Strategies for crossing the Channel

Even for our most experienced travellers, the Channel looks a formidable stretch of water. Most of our members prefer to minimize the risks of getting wet by choosing to cross the channel at its narrowest point, from Dover to Cap Gris Nez. This is only just over 20 miles and if crossed at reasonable altitude the risk of ditching is very small. 



1. Weather: The weather in mid channel and on the French side can be quite different to the conditions experienced as you near Dover. It is a good idea to get a weather briefing for the whole journey across to the other side and beyond. We have crossed at 5000 feet in perfect viz only to find a cloud base of less than 500 feet on the other side, that area also being prone to attacks of sea fog. A good idea is to phone the tower in Le Touquet before leaving Headcorn or, if in any doubt about conditions in mid-channel or on the other side, to think very seriously about whether to carry on.



2. Altitude: Connected with weather of course. There is a maximum altitude of FL065 for the sector from the UK to the mid-channel international boundary. If you can secure this height, or somewhere near it, then the prospects of having to ditch are very small, subject to 3 below.



3. Knowing the points of no-return and safe glide: This will be determined by the strength and direction of the wind, your glide rate at optimum speed and the altitude you are flying at when the engine stops.WFAeC has produced a program called WindTrig which enables these decision points to be assessed. The program is currently hosted HERE and runs in Microsoft XL. It is provided on a no liability basis.



4. Radio contact: Maintaining a radio dialogue with an ATC unit is a good safety recommendation. On the UK side of the FIR international boundary the usual choice will be London Information or Headcorn Radio, an A/G service only, are happy for you to stay on their frequency until mid channel is reached. On the French side of the FIR boundary, French regulations officially require you to make first contact with Lille Information,  but some UK pilots prefer to speak to Calais Tower or to Le Touquet Tower. We do not quote the current frequencies here as they change from time to time and are best checked in the Airfield plates section.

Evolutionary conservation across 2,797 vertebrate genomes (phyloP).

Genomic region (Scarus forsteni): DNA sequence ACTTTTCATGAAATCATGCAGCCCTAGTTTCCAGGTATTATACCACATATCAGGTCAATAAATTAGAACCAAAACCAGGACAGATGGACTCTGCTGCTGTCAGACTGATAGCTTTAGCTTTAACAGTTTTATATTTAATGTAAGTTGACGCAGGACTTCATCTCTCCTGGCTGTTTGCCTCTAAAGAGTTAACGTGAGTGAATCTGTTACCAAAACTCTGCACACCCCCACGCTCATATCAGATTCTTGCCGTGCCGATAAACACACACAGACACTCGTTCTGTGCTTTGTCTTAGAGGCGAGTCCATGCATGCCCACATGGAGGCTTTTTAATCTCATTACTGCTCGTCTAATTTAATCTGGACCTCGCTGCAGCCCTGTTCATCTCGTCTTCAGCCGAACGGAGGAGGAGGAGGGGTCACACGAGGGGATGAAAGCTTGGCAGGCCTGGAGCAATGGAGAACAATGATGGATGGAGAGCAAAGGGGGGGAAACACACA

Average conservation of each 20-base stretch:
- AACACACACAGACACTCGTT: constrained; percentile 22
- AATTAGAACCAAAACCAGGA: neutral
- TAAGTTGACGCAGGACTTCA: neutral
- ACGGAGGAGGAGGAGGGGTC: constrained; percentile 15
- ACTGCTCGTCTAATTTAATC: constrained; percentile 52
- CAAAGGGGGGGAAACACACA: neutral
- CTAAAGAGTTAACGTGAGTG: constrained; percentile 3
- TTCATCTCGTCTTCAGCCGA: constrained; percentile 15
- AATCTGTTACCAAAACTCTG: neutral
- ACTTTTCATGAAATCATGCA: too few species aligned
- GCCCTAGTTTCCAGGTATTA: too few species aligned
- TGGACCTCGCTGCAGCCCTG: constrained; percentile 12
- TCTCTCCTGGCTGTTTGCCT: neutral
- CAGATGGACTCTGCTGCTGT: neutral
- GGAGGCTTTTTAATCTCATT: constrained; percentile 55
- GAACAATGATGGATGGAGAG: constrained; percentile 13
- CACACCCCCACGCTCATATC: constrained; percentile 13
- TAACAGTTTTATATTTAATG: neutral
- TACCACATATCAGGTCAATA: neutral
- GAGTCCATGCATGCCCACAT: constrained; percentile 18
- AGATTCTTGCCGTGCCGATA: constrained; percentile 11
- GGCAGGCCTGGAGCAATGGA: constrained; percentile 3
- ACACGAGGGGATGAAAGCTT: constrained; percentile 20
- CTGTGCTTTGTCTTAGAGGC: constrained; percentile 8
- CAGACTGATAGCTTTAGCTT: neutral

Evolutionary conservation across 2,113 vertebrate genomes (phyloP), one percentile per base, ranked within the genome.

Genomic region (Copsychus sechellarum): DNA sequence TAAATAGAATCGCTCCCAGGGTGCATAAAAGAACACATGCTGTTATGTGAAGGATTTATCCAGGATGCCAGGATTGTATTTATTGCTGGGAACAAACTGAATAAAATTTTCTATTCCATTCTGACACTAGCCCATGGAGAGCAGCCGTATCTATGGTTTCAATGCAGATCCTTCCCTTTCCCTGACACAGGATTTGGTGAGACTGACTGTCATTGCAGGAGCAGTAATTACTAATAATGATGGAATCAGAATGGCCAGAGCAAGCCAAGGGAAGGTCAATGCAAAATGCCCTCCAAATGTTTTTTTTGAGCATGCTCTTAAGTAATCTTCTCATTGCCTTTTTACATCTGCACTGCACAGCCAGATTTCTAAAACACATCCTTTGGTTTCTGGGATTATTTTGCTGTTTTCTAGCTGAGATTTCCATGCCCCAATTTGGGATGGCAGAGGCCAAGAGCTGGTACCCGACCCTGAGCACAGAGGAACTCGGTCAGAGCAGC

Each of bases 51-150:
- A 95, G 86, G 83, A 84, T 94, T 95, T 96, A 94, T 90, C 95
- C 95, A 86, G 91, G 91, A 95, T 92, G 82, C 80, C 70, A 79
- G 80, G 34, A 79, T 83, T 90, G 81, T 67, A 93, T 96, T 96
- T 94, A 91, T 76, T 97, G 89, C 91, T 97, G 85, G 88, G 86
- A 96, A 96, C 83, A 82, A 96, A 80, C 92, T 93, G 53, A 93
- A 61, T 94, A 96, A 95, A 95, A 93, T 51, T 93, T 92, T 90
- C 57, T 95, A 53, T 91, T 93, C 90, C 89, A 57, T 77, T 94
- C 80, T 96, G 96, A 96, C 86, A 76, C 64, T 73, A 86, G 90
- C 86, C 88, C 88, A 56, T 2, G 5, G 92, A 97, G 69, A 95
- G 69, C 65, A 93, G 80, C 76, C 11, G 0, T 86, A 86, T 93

5. Flying in a group: This is often the preferred choice with visual and radio contact contact being maintained. There is no approved air band frequency for air to air but microllight pilots often use 129.825 for this purpose despite the lack of approval. If contact with a group is lost it is best to revert to an agreed Plan B and speak to one of the ATC units.



6. Safety Equipment: The minimum requirement is a good aviation quality life jacket, not self inflating, but with an operable gas canister. It should have a crotch strap fitted so that it can't come off over the wearer's head, and also be sent back regularly for inspection and service. Second, a modern portable distress beacon such as a McMurdo.

Rather more optional is a dry suit, a spray hood, neoprene gloves, buoyancy in the aircraft in the form of li-lo airbeds or solid foam. Installing buoyancy in the aircraft should always be undertaken in consultation with your inspector so that weight and balance and possible interference with control systems can be considered. Some microlight pilots also carry distress flares, sea dye and a life raft, although space and weight could be an issue for the latter.

 

 

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            Semper floreat mons albus.........................may the white hill always flourish!​